Three Minutes: A Lengthening: Restoration, by David Bax
It’s only at the very beginning of Bianca Stigter‘s Three Minutes: A Lengthening that we actually watch the whole three minutes in question–footage shot by a vacationing American in Europe in 1938 on a Cine-Kodak Magazine–in full and without breaks, helpfully accompanied by the simulated sound of film running through a camera. After that, the footage is rearranged, abstracted, zoomed in on and in many other ways explored and recontextualized. But it’s still all we see. Stigter’s full length documentary consists entirely, from a visual standpoint, of that initial three minutes of film.
This footage was shot by a man named David Kurtz, who had long since passed away when his grandson, Glenn Kurtz, rediscovered it. The early part of Three Minutes details the detective work the younger Kurtz undertook to find out what he was looking at. Poland? Yes. Warsaw? No. After a trip down a blind alley, Kurtz eventually confirms via relatives of those depicted and even some of them who were still alive that the footage–depicting crowds of adults and children smiling, waving and jockeying for position in front of the camera–was taken in the small town of Nasielsk, whose sizable Jewish population was dispersed and, in most cases, murdered by the Nazis only a few years later.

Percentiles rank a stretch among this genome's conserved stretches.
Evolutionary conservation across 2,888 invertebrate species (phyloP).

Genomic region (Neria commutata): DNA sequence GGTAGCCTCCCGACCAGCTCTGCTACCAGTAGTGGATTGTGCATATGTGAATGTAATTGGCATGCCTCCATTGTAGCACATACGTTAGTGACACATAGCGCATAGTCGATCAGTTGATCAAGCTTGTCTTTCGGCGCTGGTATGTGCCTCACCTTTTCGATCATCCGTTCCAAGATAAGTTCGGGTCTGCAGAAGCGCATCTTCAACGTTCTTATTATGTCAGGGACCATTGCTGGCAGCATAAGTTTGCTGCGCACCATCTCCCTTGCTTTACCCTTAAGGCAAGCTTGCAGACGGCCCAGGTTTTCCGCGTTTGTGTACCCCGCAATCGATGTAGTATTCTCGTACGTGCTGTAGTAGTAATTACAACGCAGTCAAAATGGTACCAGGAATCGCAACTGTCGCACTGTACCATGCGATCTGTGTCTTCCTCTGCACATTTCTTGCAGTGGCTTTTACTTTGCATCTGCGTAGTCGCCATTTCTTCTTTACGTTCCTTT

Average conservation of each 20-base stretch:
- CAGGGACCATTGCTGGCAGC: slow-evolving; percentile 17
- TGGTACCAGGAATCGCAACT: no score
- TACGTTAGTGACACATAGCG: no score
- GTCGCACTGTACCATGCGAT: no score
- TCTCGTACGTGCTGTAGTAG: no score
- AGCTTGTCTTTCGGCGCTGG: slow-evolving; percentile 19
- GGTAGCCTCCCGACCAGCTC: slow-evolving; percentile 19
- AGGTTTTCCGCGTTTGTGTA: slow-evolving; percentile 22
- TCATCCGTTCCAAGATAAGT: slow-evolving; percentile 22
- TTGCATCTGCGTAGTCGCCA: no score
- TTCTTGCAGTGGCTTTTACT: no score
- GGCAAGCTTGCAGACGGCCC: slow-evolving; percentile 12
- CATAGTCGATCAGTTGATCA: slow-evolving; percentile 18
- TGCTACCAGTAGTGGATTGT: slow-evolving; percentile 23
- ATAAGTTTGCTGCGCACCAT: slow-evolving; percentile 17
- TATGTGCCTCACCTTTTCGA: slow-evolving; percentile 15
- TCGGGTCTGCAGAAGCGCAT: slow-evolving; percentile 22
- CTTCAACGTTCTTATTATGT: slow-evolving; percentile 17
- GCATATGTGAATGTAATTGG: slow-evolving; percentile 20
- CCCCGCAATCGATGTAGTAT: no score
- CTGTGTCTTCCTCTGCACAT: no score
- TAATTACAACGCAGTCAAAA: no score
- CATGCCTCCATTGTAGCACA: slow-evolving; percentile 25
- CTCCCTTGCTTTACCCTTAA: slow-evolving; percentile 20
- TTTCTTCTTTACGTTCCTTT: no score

That knowledges gives Three Minutes: A Lengthening, in literary terms, a dramatic irony. But describing it as such feels wrong twice over. First because these are all real people, not characters in a play or novel. But second because Stigter, by refusing to let us look at anything other than the same three minutes, is encouraging us to consider the cinematic, not literary, result of the distance between us and those depicted. The footage is unchanged (though cleaned up) but the fundamental meaning of the images has been altered by the events of the intervening years and our knowledge of them. No one on screen looks sad yet a sadder collection of faces is hard to imagine.
In this way, Three Minutes: A Lengthening can be seen as, among its many other traits, a testament to the power of amateur cinematography and a case for the preservation of home movies and other hobbyist works. The importance of motion pictures to our understanding of the world doesn’t end with intentional artists and documentarians.
Three Minutes: A Lengthening is also, in its own way, a testament to the power of the human voice. Aside from the artificial camera sound, that’s all we have to accompany us on our deep dive into this indelible fragment of history. From outsider experts like Glenn Kurtz to an elderly survivor who spots himself in the footage to the professional narration by Helena Bonham Carter, every voice leaves its own distinct mark. As do we all.